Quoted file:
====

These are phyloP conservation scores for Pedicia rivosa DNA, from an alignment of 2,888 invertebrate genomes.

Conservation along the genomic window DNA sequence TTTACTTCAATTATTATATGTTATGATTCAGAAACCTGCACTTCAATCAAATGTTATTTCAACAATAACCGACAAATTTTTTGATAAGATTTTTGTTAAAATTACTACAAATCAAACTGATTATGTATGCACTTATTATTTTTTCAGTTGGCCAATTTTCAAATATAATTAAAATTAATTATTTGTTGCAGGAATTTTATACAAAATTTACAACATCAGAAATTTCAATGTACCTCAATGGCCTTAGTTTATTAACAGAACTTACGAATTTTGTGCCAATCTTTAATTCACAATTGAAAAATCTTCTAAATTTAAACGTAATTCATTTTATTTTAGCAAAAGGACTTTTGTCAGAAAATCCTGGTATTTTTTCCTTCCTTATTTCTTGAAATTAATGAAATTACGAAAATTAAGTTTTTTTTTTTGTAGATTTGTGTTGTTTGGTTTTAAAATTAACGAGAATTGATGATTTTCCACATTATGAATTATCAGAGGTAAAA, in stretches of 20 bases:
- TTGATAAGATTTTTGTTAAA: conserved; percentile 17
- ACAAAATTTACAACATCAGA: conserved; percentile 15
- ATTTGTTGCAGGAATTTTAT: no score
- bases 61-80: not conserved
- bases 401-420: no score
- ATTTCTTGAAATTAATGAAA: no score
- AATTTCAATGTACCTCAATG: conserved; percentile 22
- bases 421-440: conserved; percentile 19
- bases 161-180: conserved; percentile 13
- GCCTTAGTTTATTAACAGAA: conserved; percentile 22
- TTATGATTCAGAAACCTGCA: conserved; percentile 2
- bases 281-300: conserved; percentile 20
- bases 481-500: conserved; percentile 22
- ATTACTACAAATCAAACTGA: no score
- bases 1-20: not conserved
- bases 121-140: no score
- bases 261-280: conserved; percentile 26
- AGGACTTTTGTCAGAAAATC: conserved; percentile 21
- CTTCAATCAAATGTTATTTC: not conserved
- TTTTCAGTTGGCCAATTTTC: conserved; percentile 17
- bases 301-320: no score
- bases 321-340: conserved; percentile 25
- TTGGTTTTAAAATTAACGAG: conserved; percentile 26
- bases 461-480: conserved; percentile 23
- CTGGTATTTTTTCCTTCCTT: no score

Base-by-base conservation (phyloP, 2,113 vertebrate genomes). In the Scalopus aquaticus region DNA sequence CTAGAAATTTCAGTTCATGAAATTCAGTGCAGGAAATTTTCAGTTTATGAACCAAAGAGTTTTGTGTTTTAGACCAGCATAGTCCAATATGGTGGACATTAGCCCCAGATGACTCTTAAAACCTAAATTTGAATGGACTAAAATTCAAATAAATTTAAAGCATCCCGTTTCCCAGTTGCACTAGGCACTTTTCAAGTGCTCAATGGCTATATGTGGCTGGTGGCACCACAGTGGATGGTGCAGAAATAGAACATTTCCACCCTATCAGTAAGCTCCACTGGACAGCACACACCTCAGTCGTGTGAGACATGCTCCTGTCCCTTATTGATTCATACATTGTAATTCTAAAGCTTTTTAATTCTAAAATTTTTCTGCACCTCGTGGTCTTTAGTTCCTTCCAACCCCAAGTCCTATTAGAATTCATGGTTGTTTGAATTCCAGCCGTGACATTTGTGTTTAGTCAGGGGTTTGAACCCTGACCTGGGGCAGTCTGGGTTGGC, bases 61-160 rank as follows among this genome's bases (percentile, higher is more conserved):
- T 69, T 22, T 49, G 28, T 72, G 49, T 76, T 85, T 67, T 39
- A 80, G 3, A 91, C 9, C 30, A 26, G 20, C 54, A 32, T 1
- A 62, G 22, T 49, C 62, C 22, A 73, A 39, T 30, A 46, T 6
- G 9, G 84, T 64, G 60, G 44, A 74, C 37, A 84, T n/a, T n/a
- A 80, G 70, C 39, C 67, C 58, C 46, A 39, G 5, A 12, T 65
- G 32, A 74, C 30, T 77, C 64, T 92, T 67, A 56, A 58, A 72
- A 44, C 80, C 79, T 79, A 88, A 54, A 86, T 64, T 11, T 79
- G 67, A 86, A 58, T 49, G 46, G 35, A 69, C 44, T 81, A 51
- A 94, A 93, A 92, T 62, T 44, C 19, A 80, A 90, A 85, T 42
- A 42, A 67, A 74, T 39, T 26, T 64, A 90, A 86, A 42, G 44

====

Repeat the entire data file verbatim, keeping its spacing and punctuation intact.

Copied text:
These are phyloP conservation scores for Pedicia rivosa DNA, from an alignment of 2,888 invertebrate genomes.

Conservation along the genomic window DNA sequence TTTACTTCAATTATTATATGTTATGATTCAGAAACCTGCACTTCAATCAAATGTTATTTCAACAATAACCGACAAATTTTTTGATAAGATTTTTGTTAAAATTACTACAAATCAAACTGATTATGTATGCACTTATTATTTTTTCAGTTGGCCAATTTTCAAATATAATTAAAATTAATTATTTGTTGCAGGAATTTTATACAAAATTTACAACATCAGAAATTTCAATGTACCTCAATGGCCTTAGTTTATTAACAGAACTTACGAATTTTGTGCCAATCTTTAATTCACAATTGAAAAATCTTCTAAATTTAAACGTAATTCATTTTATTTTAGCAAAAGGACTTTTGTCAGAAAATCCTGGTATTTTTTCCTTCCTTATTTCTTGAAATTAATGAAATTACGAAAATTAAGTTTTTTTTTTTGTAGATTTGTGTTGTTTGGTTTTAAAATTAACGAGAATTGATGATTTTCCACATTATGAATTATCAGAGGTAAAA, in stretches of 20 bases:
- TTGATAAGATTTTTGTTAAA: conserved; percentile 17
- ACAAAATTTACAACATCAGA: conserved; percentile 15
- ATTTGTTGCAGGAATTTTAT: no score
- bases 61-80: not conserved
- bases 401-420: no score
- ATTTCTTGAAATTAATGAAA: no score
- AATTTCAATGTACCTCAATG: conserved; percentile 22
- bases 421-440: conserved; percentile 19
- bases 161-180: conserved; percentile 13
- GCCTTAGTTTATTAACAGAA: conserved; percentile 22
- TTATGATTCAGAAACCTGCA: conserved; percentile 2
- bases 281-300: conserved; percentile 20
- bases 481-500: conserved; percentile 22
- ATTACTACAAATCAAACTGA: no score
- bases 1-20: not conserved
- bases 121-140: no score
- bases 261-280: conserved; percentile 26
- AGGACTTTTGTCAGAAAATC: conserved; percentile 21
- CTTCAATCAAATGTTATTTC: not conserved
- TTTTCAGTTGGCCAATTTTC: conserved; percentile 17
- bases 301-320: no score
- bases 321-340: conserved; percentile 25
- TTGGTTTTAAAATTAACGAG: conserved; percentile 26
- bases 461-480: conserved; percentile 23
- CTGGTATTTTTTCCTTCCTT: no score

Base-by-base conservation (phyloP, 2,113 vertebrate genomes). In the Scalopus aquaticus region DNA sequence CTAGAAATTTCAGTTCATGAAATTCAGTGCAGGAAATTTTCAGTTTATGAACCAAAGAGTTTTGTGTTTTAGACCAGCATAGTCCAATATGGTGGACATTAGCCCCAGATGACTCTTAAAACCTAAATTTGAATGGACTAAAATTCAAATAAATTTAAAGCATCCCGTTTCCCAGTTGCACTAGGCACTTTTCAAGTGCTCAATGGCTATATGTGGCTGGTGGCACCACAGTGGATGGTGCAGAAATAGAACATTTCCACCCTATCAGTAAGCTCCACTGGACAGCACACACCTCAGTCGTGTGAGACATGCTCCTGTCCCTTATTGATTCATACATTGTAATTCTAAAGCTTTTTAATTCTAAAATTTTTCTGCACCTCGTGGTCTTTAGTTCCTTCCAACCCCAAGTCCTATTAGAATTCATGGTTGTTTGAATTCCAGCCGTGACATTTGTGTTTAGTCAGGGGTTTGAACCCTGACCTGGGGCAGTCTGGGTTGGC, bases 61-160 rank as follows among this genome's bases (percentile, higher is more conserved):
- T 69, T 22, T 49, G 28, T 72, G 49, T 76, T 85, T 67, T 39
- A 80, G 3, A 91, C 9, C 30, A 26, G 20, C 54, A 32, T 1
- A 62, G 22, T 49, C 62, C 22, A 73, A 39, T 30, A 46, T 6
- G 9, G 84, T 64, G 60, G 44, A 74, C 37, A 84, T n/a, T n/a
- A 80, G 70, C 39, C 67, C 58, C 46, A 39, G 5, A 12, T 65
- G 32, A 74, C 30, T 77, C 64, T 92, T 67, A 56, A 58, A 72
- A 44, C 80, C 79, T 79, A 88, A 54, A 86, T 64, T 11, T 79
- G 67, A 86, A 58, T 49, G 46, G 35, A 69, C 44, T 81, A 51
- A 94, A 93, A 92, T 62, T 44, C 19, A 80, A 90, A 85, T 42
- A 42, A 67, A 74, T 39, T 26, T 64, A 90, A 86, A 42, G 44